The first reviews are divided over The Witcher star Freya Allan’s new movie Baghead.
Allan stars in the horror film as a grieving young woman, Iris, who inherits a pub that holds a terrifying secret in its cellar.
Iris and her best friend Katie, played by Bridgerton’s Ruby Barker, find that the cellar houses a shape-shifting creature called Baghead (Anne Müller), who can channel spirits from ‘the other side’… for a lethal price.
Iris tries to use the creature’s powers to her advantage, though she’s eventually forced to confront its dark nature head-on.
The film is an adaptation of Alberto Corredor’s 2017 short of the same name and also features Saffron Burrows (You), Peter Mullan (The Lord of the Rings: The Rings of Power) and Jeremy Irvine (Mamma Mia! Here We Go Again).
Baghead has thus far divided critics, with praise for the inventive monster with its burlap sack mask while others felt the high-concept premise isn’t fully realised.
Several critics have compared the film’s supernatural twist unfavorably to the Australian horror hit Talk to Me, which was both a critical and financial hit last summer for A24.
Below is a selection of reviews for Baghead:
“Ultimately Baghead has a few promising threads, but the end result is misshapen sack. Watch Talk To Me instead.”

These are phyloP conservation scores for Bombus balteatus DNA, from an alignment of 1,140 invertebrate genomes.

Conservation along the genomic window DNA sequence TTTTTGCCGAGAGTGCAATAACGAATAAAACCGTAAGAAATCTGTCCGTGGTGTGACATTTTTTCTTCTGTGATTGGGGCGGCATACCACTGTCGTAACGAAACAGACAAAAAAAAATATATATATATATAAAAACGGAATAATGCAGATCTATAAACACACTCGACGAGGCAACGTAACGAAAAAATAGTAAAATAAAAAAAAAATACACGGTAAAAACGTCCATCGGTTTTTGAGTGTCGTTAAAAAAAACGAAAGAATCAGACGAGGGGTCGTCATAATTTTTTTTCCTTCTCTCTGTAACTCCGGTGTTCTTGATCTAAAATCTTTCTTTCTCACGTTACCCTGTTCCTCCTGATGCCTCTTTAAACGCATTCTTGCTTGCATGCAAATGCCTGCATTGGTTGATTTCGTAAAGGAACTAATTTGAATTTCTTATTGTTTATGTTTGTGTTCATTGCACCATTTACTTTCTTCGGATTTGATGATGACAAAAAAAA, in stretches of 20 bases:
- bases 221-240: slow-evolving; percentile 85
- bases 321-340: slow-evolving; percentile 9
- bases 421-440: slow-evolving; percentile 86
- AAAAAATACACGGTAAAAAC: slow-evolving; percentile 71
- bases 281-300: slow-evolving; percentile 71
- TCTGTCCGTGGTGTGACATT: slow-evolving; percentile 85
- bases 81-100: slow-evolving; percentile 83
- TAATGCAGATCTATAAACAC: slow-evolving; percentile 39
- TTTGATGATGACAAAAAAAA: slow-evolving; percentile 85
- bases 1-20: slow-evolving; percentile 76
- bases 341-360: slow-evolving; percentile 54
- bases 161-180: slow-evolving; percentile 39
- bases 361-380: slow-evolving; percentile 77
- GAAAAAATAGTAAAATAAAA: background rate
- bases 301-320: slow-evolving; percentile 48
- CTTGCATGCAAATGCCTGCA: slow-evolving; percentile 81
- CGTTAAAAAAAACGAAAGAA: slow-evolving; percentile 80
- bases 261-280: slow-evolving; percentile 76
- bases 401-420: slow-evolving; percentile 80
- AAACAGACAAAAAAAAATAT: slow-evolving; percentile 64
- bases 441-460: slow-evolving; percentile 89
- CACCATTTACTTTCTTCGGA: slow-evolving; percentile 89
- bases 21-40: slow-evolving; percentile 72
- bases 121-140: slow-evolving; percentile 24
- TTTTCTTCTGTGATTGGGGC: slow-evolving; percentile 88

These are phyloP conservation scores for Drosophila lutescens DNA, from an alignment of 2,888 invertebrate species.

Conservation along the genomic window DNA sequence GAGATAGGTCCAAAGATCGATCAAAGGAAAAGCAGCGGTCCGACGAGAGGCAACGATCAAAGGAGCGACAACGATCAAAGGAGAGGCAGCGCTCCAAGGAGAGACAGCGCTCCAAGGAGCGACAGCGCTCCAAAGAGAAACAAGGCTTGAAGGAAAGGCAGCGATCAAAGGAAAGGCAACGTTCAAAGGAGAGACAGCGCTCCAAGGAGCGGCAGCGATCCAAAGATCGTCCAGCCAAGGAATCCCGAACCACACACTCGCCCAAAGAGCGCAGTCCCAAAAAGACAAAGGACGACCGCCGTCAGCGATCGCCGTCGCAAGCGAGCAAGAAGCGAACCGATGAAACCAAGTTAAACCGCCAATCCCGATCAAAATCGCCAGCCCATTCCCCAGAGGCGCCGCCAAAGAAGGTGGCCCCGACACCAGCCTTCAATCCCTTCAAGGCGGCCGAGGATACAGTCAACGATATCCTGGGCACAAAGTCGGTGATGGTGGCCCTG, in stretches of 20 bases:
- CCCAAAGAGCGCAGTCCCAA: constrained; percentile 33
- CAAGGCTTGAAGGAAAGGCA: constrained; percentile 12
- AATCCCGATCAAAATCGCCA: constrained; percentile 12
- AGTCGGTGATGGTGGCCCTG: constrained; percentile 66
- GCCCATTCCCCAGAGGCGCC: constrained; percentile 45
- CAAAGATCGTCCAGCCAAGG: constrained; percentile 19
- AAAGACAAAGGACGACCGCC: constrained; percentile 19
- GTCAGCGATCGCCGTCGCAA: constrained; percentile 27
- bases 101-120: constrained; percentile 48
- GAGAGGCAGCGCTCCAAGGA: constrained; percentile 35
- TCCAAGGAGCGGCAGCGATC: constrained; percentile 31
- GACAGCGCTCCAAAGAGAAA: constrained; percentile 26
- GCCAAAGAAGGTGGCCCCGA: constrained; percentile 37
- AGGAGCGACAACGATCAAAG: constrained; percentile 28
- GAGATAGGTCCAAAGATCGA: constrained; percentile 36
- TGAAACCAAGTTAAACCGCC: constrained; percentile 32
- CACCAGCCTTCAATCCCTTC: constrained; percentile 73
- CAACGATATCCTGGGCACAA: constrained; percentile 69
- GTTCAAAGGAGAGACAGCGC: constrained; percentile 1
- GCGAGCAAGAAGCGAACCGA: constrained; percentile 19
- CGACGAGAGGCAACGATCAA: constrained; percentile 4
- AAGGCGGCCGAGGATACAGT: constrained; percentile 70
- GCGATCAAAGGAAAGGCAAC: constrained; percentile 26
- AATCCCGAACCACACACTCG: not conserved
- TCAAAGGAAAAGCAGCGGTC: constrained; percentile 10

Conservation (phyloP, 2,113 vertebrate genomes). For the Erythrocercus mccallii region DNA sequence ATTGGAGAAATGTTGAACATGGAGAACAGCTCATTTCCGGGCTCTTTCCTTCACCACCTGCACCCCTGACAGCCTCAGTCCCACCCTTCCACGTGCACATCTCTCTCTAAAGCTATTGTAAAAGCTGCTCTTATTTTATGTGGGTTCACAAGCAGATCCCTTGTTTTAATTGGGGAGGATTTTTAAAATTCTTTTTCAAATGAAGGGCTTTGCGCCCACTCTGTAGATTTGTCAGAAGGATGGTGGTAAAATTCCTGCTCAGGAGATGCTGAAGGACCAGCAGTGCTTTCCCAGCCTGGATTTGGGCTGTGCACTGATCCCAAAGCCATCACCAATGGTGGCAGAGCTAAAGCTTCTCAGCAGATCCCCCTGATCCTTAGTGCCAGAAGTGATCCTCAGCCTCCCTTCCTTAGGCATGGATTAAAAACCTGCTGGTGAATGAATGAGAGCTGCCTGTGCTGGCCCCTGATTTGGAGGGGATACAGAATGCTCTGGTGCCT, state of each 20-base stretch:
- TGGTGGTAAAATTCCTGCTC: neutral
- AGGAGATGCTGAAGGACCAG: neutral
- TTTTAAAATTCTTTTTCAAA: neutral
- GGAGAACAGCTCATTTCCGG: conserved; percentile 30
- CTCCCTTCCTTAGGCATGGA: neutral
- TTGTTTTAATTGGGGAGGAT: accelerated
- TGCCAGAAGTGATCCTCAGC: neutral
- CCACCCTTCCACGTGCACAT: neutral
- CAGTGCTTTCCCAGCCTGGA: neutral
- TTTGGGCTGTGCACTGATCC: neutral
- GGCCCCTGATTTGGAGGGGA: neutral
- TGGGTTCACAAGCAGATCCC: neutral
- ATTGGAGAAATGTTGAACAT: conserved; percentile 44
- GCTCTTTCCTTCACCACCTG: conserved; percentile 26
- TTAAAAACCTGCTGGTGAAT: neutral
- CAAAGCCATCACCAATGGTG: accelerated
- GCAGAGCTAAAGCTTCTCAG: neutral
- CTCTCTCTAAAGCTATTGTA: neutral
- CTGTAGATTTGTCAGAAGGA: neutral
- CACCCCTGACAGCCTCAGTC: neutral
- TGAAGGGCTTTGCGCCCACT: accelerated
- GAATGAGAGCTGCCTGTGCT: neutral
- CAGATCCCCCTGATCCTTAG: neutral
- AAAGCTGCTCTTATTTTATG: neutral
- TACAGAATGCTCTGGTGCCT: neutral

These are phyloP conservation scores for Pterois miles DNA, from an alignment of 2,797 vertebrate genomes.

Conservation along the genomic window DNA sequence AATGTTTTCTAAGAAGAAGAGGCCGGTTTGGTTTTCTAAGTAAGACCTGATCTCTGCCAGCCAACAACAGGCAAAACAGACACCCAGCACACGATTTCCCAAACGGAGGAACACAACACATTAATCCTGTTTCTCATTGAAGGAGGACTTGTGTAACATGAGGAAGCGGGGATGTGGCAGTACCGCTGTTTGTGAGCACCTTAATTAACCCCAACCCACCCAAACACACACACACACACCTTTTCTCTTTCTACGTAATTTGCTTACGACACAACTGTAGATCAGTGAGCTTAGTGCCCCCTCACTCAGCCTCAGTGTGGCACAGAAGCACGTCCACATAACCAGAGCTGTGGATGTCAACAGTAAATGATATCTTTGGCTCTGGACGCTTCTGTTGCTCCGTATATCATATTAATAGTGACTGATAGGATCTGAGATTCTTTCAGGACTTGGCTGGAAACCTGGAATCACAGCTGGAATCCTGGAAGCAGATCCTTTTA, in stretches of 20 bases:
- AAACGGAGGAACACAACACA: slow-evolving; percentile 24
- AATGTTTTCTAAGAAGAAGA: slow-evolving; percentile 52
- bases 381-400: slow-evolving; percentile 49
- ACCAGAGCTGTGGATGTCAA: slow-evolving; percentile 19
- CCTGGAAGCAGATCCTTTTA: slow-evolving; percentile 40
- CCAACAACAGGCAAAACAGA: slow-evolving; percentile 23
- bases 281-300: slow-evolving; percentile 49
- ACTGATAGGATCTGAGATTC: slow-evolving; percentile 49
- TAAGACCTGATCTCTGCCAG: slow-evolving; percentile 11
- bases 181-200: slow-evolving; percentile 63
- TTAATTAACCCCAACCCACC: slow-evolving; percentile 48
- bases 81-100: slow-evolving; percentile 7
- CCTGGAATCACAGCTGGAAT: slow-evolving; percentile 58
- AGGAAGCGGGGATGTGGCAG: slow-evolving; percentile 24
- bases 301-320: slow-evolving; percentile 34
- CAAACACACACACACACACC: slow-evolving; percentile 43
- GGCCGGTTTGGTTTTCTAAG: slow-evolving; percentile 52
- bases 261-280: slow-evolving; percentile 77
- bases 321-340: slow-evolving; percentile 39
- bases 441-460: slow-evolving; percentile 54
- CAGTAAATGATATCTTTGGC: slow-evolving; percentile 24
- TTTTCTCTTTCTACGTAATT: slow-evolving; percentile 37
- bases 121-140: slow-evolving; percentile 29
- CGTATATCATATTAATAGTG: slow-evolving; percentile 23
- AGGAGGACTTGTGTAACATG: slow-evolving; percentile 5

“The extravagant absurdity of this chiller from screenwriter Lorcan Reilly and director Alberto Corredor might conceivably get it an audience. There are some interesting touches, but horror fans might well feel that it’s just too similar to the recent and frankly superior Australian film Talk to Me – though it must be said that Talk to Me was made well after Reilly and Corredor’s original 2017 short, with the same high concept, on which this is based.”
Film Focus Online
“Despite it’s chilling unique location and it’s promising cast, Baghead bites off more than it can chew and fails to fill out it’s feature-length run-time with suitable scares.”
“A thing with a burlap sack on its head may not sound scary, but neither does a whitewashed Captain Kirk Halloween mask or novelty ghost face until they come at you with a kitchen knife. Like those horror icons, this sack-faced ghoul deserves another outing.”
“After watching the hessian-headed hag emerge limping from the shadows a few times the audience is as restless as this paranormal prisoner. Instead of refining an interesting notion, Corredor resorts to some of the oldest tricks in the book, including research images sourced from old texts that explain Baghead’s origins and many uninspired twists. Alongside the overused flashback montage revealing the villain’s deceitful plot, which is a lazy narrative tool that should have been buried alongside the dead. Pair this with the limp sentimental monologues from the mouths of the deceased and unsettled resentments from the living, it could easily be confused with a Mike Flanagan rip-off.”